Today British roads can seem crammed with symbols warning drivers of every foreseeable danger, from falling rocks to passing deer. As well as fuelling fears the streetscape is being damaged, the proliferation of signs reduces their effectiveness.

"Drivers now face a system overload," says Mr Walker. "Signs are duplicated, in some cases triplicated, leaving little time for the information to be seen and processed."

Even the most well-designed road sign will be of little use if nobody can make it out.


Below is a selection of your comments.

There are far, far too many signs cluttering up the country. Some quiet, little villages have almost vanished behind a sea of road signs telling us how to drive when we should really be looking at the road. Personally, I think we should get rid of all but the most important ones. We don't need to be told there is a round-a-bout coming up, that we can clearly see 10 meters further down the road.
Mark Harrington, Reading

After a recent holiday to Canada, I am full of praise for our road signage system. Toronto and the surrounding area had fair motorway signage, despite illogical junction numbers and a chaotic lane divide at the junctions. But off the roads and onto the Highways and Routes was a nightmare, especially at night. The majority of signs are the size of an A4 bit of paper and on the junction itself. They only give you enough time to realise you went past it!
Fraser Mason, Rochester, Kent

Its not really a case of designing new signs, its a case of re-educating those who don't know what the current signs mean. Those people who didn't recognise the no stopping sign or give way to oncoming traffic sign simply should not be allowed to drive.
Alex Brogan, Bristol

More signs should be pictorial rather than written words. Especially in this day when you can drive across Europe. Why do we have written signs? Signs saying not suitable for HGVs when a circular sign with a picture of a lorry crossed out (like a no-smoking sign) would work. As it is pictorial it works across languages.
Scott Andrews, Colwyn Bay, north Wales

If you can not make out the road signs then I suggest re-read the Highway Code and this time memorise them all. I passed my test in the 60s and none of the modern signs that confuse me. I do not drive in ignorance, if I find an unusual sign I make it my business to find out what it means, even if it means re-buying the Highway Code book yet again. Be professional about it and confusion disappears. I can only say those who do not know a road sign are just showing their ignorance of the Highway Code book. Read and memorise it.In conclusion, we do not need to spend money re-designing everything as it's perfect as it is and self-explanatory.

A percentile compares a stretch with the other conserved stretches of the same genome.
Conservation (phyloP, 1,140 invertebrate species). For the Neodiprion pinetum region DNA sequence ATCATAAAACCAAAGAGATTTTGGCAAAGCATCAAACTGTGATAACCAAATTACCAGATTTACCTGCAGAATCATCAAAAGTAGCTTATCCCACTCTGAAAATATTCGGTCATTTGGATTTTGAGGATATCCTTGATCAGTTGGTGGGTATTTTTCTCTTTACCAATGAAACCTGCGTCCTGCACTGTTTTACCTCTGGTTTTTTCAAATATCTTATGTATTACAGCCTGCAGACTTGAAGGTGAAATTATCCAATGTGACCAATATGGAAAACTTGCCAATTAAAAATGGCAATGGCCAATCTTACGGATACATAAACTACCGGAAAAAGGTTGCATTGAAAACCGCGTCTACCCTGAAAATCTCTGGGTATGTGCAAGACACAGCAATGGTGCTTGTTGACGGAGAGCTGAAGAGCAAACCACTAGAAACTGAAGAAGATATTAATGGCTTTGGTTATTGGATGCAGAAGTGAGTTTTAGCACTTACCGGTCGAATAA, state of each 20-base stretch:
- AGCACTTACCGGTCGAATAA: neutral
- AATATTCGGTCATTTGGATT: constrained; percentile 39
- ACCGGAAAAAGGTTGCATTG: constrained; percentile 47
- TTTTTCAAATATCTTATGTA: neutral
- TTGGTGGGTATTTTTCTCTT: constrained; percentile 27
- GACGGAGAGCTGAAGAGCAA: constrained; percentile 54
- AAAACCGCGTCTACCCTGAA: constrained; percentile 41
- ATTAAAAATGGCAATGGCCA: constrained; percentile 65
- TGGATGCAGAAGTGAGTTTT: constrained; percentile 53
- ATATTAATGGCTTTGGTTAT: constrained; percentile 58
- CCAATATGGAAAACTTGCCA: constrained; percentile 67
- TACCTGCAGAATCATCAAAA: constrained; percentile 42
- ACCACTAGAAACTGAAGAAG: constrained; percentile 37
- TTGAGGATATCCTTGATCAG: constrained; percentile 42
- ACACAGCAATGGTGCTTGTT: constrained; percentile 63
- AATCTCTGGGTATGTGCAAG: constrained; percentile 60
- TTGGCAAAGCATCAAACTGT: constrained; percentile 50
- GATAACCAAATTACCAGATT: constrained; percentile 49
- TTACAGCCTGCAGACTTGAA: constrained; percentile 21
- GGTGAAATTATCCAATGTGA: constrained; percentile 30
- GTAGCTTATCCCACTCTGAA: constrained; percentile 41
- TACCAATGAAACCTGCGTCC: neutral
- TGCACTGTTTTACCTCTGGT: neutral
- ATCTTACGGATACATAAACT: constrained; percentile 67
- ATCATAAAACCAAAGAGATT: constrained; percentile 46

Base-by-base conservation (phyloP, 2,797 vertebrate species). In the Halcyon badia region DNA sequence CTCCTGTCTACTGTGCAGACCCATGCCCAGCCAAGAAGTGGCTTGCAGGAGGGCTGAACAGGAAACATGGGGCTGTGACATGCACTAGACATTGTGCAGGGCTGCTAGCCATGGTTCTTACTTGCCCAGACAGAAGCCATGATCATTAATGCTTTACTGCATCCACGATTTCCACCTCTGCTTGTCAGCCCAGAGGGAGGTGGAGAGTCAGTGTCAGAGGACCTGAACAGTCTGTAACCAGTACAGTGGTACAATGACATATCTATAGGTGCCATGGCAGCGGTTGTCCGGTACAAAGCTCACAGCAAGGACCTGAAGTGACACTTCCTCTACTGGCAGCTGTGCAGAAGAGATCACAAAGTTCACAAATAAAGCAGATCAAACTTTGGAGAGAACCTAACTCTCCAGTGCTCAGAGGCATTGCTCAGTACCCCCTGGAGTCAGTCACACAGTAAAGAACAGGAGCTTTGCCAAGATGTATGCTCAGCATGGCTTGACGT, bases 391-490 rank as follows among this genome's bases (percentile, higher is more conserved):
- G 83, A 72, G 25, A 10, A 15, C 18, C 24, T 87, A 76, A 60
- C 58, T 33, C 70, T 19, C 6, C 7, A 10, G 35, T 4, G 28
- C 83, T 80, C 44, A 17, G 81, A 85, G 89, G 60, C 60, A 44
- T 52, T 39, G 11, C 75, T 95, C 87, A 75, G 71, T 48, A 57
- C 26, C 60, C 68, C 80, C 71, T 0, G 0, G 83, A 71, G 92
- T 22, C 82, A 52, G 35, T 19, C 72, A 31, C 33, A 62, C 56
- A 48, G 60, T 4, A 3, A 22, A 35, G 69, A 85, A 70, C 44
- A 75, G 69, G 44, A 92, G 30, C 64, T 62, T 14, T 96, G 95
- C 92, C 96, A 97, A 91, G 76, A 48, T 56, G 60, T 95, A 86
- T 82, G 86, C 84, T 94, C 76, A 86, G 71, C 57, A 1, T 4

John M Tolson, Brockley, London

I've done an advanced driving course and it strikes me that road signs serve one of two purposes. They support the driver who doesn't think ahead (sharp bend ahead, for example - you shouldn't be approaching faster than you can stop in the distance you can see) and give the police something with which to punish the driver who is simply bad. The careful driver would not have contravened the sign because he was driving carefully, while the bad/lazy/incompetent driver needs the sign to tell him how to drive. Remove all signs!
Tom, UK

I have a particular dislike of the "standard" speed camera signs that just show the camera - the signs that include the current speed limit below the picture of the camera are much better.
Brian Wycherley, Congleton, Cheshire

There's nothing redundant about the "falling rocks" road sign. It might not help you avoid a rock as it's falling, but it does alert you to the danger of rocks and debris already on the road.
Mr Henderson, London UK

One sign annoyed me last night: it said "Thank you for driving safely through our village" - er, how did they know? I expect they really meant driving "slowly" rather than "safely" but even so, they didn't know I had been abiding by the speed limit.
Megan, Cheshire UK

Your designs

Suggested road signs

Beware of fighting - Tom Oulton
Many traffic lights ahead - Rachel Bould
Beware of binge drinking - Thomas Cogley
No idiots allowed - Hilary K Wilson

Suggested road signs
Petrol station ahead - Andrew Denyer
Litter dropping not allowed - Graeme Bell
This is Britain - Simon Jones
Turn your engines off - Michael Bailey




SEE ALSO
Road sign clutter removal starts
17 Oct 07 |  South East Wales
In pictures: Funny road signs
02 Mar 06 |  In Pictures